ASHEVILLE – The site of a historic hospital where Zelda Fitzgerald, wife of author F. Scott Fitzgerald, died in a fire is for sale for $14 million.
Several buildings on the site of the historic Highland Hospital in the northern Montford neighborhood are currently on the market, a realtor involved with the sale and online listings said. Among them are one of the first buildings constructed in Montford and structures used for the hospital established by Dr. Robert S. Carroll, a distinguished psychiatrist who treated addictions as well as nervous and mental disorders.
In 1948 a fire broke out in the main building, killing nine women including Zelda Fitzgerald, according to the National Park Service, which lists the hospital site as on the National Register of Historic Places.
"Highland Hospital is most often associated as the site of Zelda Fitzgerald's death but it was also a nationally recognized facility led by Dr. Robert Carroll, whose treatment for 'nervous disorders' included occupational and outdoor therapy combined with good nutrition, which was unusual for its day," said Stacy Merten, director of historic resources for Asheville and Buncombe County.
Carroll moved the hospital from its downtown location to the northern Montford area in 1909. The campus included the yellow Rumbough House, one of the first buildings constructed in Montford, Merten said.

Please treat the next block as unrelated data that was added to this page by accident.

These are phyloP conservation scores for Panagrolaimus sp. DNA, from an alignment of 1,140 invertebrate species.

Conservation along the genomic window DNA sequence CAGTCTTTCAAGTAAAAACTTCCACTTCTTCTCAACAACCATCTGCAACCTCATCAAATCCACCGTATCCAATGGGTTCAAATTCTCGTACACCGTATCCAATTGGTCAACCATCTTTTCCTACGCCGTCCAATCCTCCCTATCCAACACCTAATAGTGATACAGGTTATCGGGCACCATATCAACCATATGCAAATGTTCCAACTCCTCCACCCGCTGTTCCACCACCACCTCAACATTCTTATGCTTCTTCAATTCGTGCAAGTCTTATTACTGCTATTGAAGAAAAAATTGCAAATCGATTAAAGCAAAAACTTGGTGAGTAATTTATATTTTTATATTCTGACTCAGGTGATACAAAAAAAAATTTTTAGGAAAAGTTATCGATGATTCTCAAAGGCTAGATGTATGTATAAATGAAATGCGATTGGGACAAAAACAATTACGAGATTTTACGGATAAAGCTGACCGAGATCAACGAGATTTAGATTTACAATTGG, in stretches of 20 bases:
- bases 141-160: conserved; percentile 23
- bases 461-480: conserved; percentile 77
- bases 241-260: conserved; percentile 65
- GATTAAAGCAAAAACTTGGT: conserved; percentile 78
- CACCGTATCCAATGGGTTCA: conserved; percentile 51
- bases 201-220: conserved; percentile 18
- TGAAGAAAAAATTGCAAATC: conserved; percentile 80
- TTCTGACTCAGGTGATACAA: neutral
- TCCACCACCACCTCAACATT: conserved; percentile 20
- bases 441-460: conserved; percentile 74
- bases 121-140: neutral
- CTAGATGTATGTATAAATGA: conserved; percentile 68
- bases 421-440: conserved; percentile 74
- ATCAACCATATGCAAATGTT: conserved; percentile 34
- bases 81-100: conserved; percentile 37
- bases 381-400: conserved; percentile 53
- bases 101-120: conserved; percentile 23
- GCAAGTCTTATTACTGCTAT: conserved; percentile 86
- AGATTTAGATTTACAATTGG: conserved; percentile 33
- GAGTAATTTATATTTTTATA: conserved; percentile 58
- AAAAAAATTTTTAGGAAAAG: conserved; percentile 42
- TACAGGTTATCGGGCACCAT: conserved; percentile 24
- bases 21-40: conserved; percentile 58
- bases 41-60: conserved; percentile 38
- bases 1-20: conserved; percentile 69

A prominent gray stone building on the site, called Homewood, served as the home of Carroll and his wife, Grace Potter Carroll.
Merten noted Grace Potter Carroll was a "world-renowned concert pianist," whose music room "was the musical center of Asheville in the 1930's, attracting famous musicians from across the country and the world." They included Nina Simone who went on to become a famous jazz singer.
The central building that burned in 1948 was not rebuilt, according to those familiar with the site. Nearby is a plaque to Zelda Fitzgerald with a quote from a letter to her husband, "I don't need anything except hope, which I can't find by looking backwards or forwards, so I suppose the thing is to shut my eyes."
A 1920s icon dubbed "the first American flapper," Zelda Fitzgerald was a writer herself, but is now largely remembered for her spouse, whose novel, "The Great Gatsby," is seen as a seminal American work. Zelda Fitzgerald struggled with alcoholism and mental disorders much of her life.
After its use as a hospital, the buildings and land were divided up among owners. In recent years, uses have included an event entertainment center and office space.
Homewood, a striking grey stone castle-like building is selling for $2.2 million, according to Debbie Lane, a realtor with NAI Beverly-Hanks. The building is currently used as an events venue and is owned by Four H Properties LLC. Lane is also listing several cottages on nearby land owned by Four H for $2.9 million.
The Rumbough House is selling for $1.5 million. A red brick building with white columns next to Zelda Fitzgerald's plaque is on the market for $2.1 million. Both are owned by Highland Park Limited Liability Co.
A 1940 hospital building retrofitted into a laboratory facility in 1996 is being sold for $5 million by Whitney Commercial Real Estate Services.